By Tarli Cameron | August 20, 2021 | Translation Tips
Think of your website as a virtual shop window. If customers like what they see on display and feel a connection, they will probably pop in and make a purchase.
When expanding your business across different regions, the success of your global expansion is limited only by your customers’ ability to fully understand and engage with your website, which is where professional website translation comes in.
If you have never had to translate a website before, you may be feeling a little overwhelmed and unsure of where to start. Don’t worry, it’s a less arduous task than you may think.
Before translating your website, you’ll want to do detailed research into what tone of voice is culturally relevant to your target audience. While fun and informal may resonate with one audience, it might not be appropriate for a different market and could even be offensive.
You’ll also want to consider the culture and values of your target market and do a full audit of your existing content to see if it will translate well to your new audience. Doing your research will allow you to tailor your content accordingly before giving it to a translator.
Is every page on your website relevant to your new market? Look through your site page-by-page and, drawing on your knowledge of your target audience, decide if the content on each page is culturally relevant.
Use a tool like Google Analytics to see which pages generate the most traffic and conversions. Then determine which pages are needed for your website to function. You may find you don’t need to translate your entire website and instead create a condensed version of your existing site, saving you time and money.
For each geographical region, the search terms which customers enter into search engines will be different. These search terms, also known as keywords, help customers find your website in search engines like Google or Bing.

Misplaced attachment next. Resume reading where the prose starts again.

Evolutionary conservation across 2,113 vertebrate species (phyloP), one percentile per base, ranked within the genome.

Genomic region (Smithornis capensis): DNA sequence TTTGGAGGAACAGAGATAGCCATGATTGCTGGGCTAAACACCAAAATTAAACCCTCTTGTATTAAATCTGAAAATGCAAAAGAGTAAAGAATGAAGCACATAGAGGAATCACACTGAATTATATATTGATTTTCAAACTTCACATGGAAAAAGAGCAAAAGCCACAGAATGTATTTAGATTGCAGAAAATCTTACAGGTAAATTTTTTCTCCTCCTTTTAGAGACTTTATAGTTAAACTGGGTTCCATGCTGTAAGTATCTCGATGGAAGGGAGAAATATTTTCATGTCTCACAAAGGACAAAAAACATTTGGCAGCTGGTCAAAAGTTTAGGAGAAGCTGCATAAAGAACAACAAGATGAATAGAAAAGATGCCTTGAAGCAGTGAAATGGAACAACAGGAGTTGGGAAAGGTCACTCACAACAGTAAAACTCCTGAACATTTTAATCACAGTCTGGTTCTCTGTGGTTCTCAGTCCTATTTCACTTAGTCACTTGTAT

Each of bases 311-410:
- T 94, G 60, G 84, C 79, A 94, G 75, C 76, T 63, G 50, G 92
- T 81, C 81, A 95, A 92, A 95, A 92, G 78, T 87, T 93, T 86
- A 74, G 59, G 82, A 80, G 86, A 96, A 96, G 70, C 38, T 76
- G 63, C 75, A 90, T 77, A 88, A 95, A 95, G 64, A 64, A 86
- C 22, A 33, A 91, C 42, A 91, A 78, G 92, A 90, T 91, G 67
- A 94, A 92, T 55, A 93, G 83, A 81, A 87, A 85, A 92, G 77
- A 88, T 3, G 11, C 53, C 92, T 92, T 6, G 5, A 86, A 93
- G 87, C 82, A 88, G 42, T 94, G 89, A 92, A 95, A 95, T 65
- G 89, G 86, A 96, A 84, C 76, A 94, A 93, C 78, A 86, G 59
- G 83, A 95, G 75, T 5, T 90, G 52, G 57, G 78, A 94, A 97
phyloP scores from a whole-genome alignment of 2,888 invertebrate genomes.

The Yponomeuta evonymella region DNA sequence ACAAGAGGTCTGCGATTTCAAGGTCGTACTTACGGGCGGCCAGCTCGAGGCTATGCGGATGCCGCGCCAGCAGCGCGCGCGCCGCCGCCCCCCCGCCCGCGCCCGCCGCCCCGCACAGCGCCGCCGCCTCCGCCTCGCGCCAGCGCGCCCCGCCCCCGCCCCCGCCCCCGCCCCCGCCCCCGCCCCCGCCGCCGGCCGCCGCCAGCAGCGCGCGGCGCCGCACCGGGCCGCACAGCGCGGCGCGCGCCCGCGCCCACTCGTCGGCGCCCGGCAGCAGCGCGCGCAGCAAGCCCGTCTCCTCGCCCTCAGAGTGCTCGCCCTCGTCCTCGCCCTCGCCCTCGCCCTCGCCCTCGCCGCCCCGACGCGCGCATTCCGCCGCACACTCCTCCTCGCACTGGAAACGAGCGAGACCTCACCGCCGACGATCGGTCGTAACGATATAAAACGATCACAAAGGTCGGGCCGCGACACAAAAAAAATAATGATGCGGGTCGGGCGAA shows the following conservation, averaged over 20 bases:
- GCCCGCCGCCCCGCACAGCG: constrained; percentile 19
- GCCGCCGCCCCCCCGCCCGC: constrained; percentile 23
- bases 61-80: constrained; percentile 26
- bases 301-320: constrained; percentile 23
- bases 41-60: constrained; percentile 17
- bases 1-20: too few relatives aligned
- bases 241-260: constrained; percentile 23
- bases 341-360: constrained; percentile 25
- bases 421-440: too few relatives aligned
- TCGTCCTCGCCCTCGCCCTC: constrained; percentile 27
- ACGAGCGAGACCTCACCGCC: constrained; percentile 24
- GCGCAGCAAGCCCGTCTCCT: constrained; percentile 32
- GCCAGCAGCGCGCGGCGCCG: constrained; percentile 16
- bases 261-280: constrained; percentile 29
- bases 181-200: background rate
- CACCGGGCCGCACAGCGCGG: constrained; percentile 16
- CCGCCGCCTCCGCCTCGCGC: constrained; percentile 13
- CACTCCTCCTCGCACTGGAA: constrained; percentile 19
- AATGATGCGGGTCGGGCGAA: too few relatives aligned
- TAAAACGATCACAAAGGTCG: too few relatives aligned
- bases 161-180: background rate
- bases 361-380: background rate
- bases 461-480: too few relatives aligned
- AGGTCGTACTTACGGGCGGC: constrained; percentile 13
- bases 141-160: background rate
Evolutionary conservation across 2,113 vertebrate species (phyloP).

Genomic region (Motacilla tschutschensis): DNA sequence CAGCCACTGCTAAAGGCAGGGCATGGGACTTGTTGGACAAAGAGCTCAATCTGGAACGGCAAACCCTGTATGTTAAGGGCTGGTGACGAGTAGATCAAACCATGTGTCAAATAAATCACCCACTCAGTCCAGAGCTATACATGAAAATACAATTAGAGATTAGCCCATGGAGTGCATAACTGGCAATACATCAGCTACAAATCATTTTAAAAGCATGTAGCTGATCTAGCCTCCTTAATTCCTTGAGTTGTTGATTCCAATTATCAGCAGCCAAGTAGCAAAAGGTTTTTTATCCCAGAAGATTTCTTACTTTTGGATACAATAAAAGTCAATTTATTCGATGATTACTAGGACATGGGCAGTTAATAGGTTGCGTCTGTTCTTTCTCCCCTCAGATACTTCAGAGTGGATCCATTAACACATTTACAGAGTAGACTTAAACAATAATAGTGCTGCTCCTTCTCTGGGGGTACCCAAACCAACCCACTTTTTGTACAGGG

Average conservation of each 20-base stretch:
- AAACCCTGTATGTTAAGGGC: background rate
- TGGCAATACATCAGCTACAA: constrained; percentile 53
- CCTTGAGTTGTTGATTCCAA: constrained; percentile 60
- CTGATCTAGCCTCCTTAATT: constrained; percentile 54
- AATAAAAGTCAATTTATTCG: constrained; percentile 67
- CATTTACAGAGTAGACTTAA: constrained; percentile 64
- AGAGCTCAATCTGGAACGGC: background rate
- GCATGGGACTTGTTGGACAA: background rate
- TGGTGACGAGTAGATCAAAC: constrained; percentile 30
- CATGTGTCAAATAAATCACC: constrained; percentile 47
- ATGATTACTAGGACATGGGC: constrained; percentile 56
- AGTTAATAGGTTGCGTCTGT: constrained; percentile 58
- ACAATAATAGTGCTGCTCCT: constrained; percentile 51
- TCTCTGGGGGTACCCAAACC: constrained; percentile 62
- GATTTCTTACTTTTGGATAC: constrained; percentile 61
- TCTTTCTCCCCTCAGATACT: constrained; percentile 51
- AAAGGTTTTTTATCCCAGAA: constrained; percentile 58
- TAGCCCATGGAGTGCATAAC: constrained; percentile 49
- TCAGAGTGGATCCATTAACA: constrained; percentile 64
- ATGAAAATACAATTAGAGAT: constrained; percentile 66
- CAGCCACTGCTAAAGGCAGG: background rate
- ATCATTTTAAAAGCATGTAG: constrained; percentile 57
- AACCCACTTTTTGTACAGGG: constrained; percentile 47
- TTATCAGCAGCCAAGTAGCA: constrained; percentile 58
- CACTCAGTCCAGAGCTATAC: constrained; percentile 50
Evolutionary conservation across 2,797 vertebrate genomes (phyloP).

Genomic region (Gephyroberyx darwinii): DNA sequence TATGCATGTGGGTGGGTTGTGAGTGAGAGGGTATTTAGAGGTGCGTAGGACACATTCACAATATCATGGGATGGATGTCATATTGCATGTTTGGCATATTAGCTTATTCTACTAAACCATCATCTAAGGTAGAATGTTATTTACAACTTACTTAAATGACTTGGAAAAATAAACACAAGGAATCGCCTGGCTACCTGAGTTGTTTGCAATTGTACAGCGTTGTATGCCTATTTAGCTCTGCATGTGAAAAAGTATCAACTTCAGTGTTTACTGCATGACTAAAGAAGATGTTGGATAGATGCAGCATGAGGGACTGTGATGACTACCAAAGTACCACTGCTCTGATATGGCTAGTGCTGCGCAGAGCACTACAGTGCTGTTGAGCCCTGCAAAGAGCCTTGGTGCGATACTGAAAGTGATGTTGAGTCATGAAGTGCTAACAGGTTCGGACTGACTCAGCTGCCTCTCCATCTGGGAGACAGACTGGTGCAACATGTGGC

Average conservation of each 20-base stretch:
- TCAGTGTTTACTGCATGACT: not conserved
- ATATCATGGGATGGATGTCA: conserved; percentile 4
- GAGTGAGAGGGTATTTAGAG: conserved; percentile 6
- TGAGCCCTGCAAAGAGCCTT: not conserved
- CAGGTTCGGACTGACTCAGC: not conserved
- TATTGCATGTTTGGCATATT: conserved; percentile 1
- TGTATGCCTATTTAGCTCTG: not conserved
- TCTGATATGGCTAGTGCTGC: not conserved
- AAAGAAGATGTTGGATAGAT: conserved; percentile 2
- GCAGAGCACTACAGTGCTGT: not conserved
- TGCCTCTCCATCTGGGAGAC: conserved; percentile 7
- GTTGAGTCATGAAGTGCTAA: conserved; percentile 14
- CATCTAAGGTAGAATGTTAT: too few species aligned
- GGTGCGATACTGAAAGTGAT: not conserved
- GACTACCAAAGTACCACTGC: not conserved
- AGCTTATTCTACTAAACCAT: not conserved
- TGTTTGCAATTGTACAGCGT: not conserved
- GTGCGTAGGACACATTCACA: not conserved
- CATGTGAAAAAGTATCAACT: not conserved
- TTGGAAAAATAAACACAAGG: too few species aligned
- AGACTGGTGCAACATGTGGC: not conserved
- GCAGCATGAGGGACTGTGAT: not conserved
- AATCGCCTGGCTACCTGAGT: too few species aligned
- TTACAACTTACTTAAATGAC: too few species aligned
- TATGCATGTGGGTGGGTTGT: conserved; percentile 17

We recommend working with an SEO (Search Engine Optimisation) agency who will provide you with a list of foreign language keywords for each of your services or product offerings. This list can then be given to your chosen business translation agency to be included when they are translating your website content.
As we mentioned above, your website is a virtual shop window and first impressions last. Having a typo-free website improves your credibility and shows you care.
Proofreading is part and parcel of writing any content and is essential before publishing it so you’ll want to decide up front who will be proofreading your translated website. This will help you to plan your budget and timings, speeding up the time to market of your newly translated site.
Every language is different but a style guide will help convey your company ethos to new markets. By providing your translation partner with your style guide, you will help them understand the tone of the language your company wants to convey and any special terms to include. We recommend that your style guide is informative, short and concise.
Consider the file format you wish to send to the translator to make sure they can use it. Websites often use .html or .xml files, which are ideal for editing, but other formats may be used. Giving your translators a heads-up will save you time in the long run.
The hard work has paid off and you have launched your new foreign language website – congratulations! No website is or should be static, however, so you’ll need to have a plan for how to manage updates and new pages.
If you don’t have mother-tongue colleagues to help, your translation provider certainly can. We recommend speaking with them to set your expectations early on. This will help them to plan and ensure that they have the appropriate resources to support you.
Are you looking to translate your website? Contact us to find out how we can help you ensure your brand, message and materials resonate in every market.
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